taper also works.

titanium engraves very well but i usually change the angle of my
cutting face from 45 to 50 degrees and polish it as best i can.

drilling in titanium is difficult. smaller holes (under 1 mm) should
be done with hand tools and time taken. believe it or not i use a pin
vise turned by hand. setting burs should be used the same way unless
you have a pendant drill that will turn as slow as 100 rpm.

this is just my experience others might have a better insite. so in
short clean and slow.

Les

Titanium, ceramic, tungsten carbide, stainless steels and these new
cobalt-chrome rings can be removed by wrapping the finger with
something like dental floss or suture thread to compress the finger
and allow the ring to be slid off the finger. This was mentioned by a
ER doctor several years ago here on Orchid I believe. Tungsten
carbide and ceramic rings can be cracked off easily with a vise grip
or one of the new tools Stuller is selling. Titanium, and most
stainless can be cut by ring cutter saw blades if they are sharp.
These cobalt-chrome rings are going to require a diamond abrasive saw
because at over 40 HRC they are not going to be cut with a typical
high speed steel blade but they are still ductile enough that they
will not crack off like the tungsten carbide or ceramic rings. I am a
little concerned that many ER’s will not have a diamond abrasive ring
saw in their bag of tricks.

James Binnion
James Binnion Metal Arts

Another trick to remove a ring if the finger isn’t too badly mangled
is Windex. It contains a slipping agent in its formula that works
far better than soap or any of the usual, including oil. I had a
neighbor who had smacked his hand hard and it swelled up. He came up
to my studio for me to cut his ring off. Instead, we soaked the hand
in ice water for a bit to bring the swelling down as much as we could
then we Windexed (new verb) his ring and finger. The ring slid right
off in under a minute. I have always kept a small bottle of Windex at
shows for the customer who is convinced they wear a size smaller
than their actual ring size. Works like a charm.

Lisa (Heading to Bonhams today for some art appraisals) Topanga, CA
USA

Lisa Bialac-Jehle
http://www.byzantia.com

When I first started working with Titanium it seemed a challenge but
with experience, experimenting with blades and lubricants etc I found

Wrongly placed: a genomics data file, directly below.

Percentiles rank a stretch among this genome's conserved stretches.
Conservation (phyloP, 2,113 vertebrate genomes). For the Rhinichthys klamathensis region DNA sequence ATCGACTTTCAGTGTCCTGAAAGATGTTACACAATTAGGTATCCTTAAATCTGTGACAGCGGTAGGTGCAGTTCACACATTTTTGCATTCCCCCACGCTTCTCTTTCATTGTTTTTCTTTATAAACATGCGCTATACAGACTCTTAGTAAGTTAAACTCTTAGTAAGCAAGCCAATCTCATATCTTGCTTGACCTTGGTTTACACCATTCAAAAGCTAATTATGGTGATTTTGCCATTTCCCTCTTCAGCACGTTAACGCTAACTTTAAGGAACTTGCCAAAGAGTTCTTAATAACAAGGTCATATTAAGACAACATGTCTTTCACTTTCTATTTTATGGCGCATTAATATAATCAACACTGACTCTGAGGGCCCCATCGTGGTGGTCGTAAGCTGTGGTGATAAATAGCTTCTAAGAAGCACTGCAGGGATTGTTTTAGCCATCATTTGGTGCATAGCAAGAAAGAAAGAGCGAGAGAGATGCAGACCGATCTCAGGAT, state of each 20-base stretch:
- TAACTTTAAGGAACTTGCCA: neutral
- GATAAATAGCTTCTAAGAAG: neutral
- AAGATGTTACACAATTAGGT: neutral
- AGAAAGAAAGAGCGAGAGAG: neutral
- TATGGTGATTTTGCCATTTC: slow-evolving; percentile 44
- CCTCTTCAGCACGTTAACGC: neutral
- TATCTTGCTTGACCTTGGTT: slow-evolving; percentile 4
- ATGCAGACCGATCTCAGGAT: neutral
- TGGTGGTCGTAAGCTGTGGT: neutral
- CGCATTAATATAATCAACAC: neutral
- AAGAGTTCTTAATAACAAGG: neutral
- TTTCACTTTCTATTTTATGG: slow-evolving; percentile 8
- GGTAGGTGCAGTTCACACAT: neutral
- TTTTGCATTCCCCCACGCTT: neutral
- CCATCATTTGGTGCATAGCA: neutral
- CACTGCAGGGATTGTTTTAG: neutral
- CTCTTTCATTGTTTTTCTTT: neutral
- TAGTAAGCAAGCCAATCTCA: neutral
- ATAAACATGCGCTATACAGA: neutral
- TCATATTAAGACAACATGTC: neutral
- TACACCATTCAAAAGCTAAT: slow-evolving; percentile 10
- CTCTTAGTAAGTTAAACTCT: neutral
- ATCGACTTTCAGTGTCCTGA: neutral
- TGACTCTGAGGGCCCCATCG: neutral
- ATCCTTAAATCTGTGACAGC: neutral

that there were no real difficulties except with drilling where the
right lubricant is essential, I use ‘Magic Cut’ an engineering
lubricant. Drilling involves numerous small cuts well lubricated.
Piercing thin sheet involves a lot of gentle cuts using the whole
length of the saw blade, candle wax a lubricant.

Titanium cuts beautifully on the lathe, just go gently and
lubricate. Cutting tools should be flat with a slight back cut.

For shaped tools ie. half round cut the speed down using the back
gear.

Forging needs to be done white hot, beware of the dust. Cleaning up
forgings requires wet grinding. Dont try filing the yellow surface as
it will ruin the best files. Diamond files are good.

David Cruickshank (Australia)
jewellerydavidcruickshank.com.au

there were no real difficulties except with drilling where the
right lubricant is essential 

Are these comments about thick material? Because I have been sawing,
filing and drilling thin sheet (26ga) for years with no problems at
all, though tools wear out quicker. I do not experience the titanium
as gummy like copper, though niobium sure is. It feels very crisp to
me.

Noel

Ok - don’t laugh. Preparation H is also a tissue shrinker. Models
use it under their eyes when they have been out the night before and
yet have to get up for the camera. Really. Maybe prep H and then
Windex would be a great combo. For stuck rings that is. Barbara on a
little island in the dark of night making jump rings in front of the
computer.

Free. The customer is already in pain. Cut the ring off for free,
but get their promise to bring it back for repair or replacement
when the finger has healed and an accurate size can be determined,
etc. Doing the original removal for free will more than pay back
the good will in the form of a grateful and hopefully then loyal
customer. 

No, no, a thousand times NO!!!

This is a medical emergency, not a jewelry emergency, and unless you
are a licensed physician, you are exposing yourself and your business
to extreme risk, let alone prosecution. Stop trying to save the
world. The correct procedure is to dial 911 and let the paramedics
take care of it, as they ARE equipped to do so.

Good heavens!
Wayne Emery
thelittlecameras.com

I would cut the ring and tell the lawyer to get lost… too many of
them in the US anyway… that is why when people do stupid things
they get big bucks… like spilling hot coffee on themselves… Heck
stop the car and drink your coffee… In the rest of the world people
do not even think about this stuff… if there is a hole in the side
walk you need to look where you are walking…if you fall in it is
your fault for not looking where you are going…

Cut the ring off and let the person thank you then say It was no
problem come again when you need something and I will be here to
help you again.

Vernon Wilson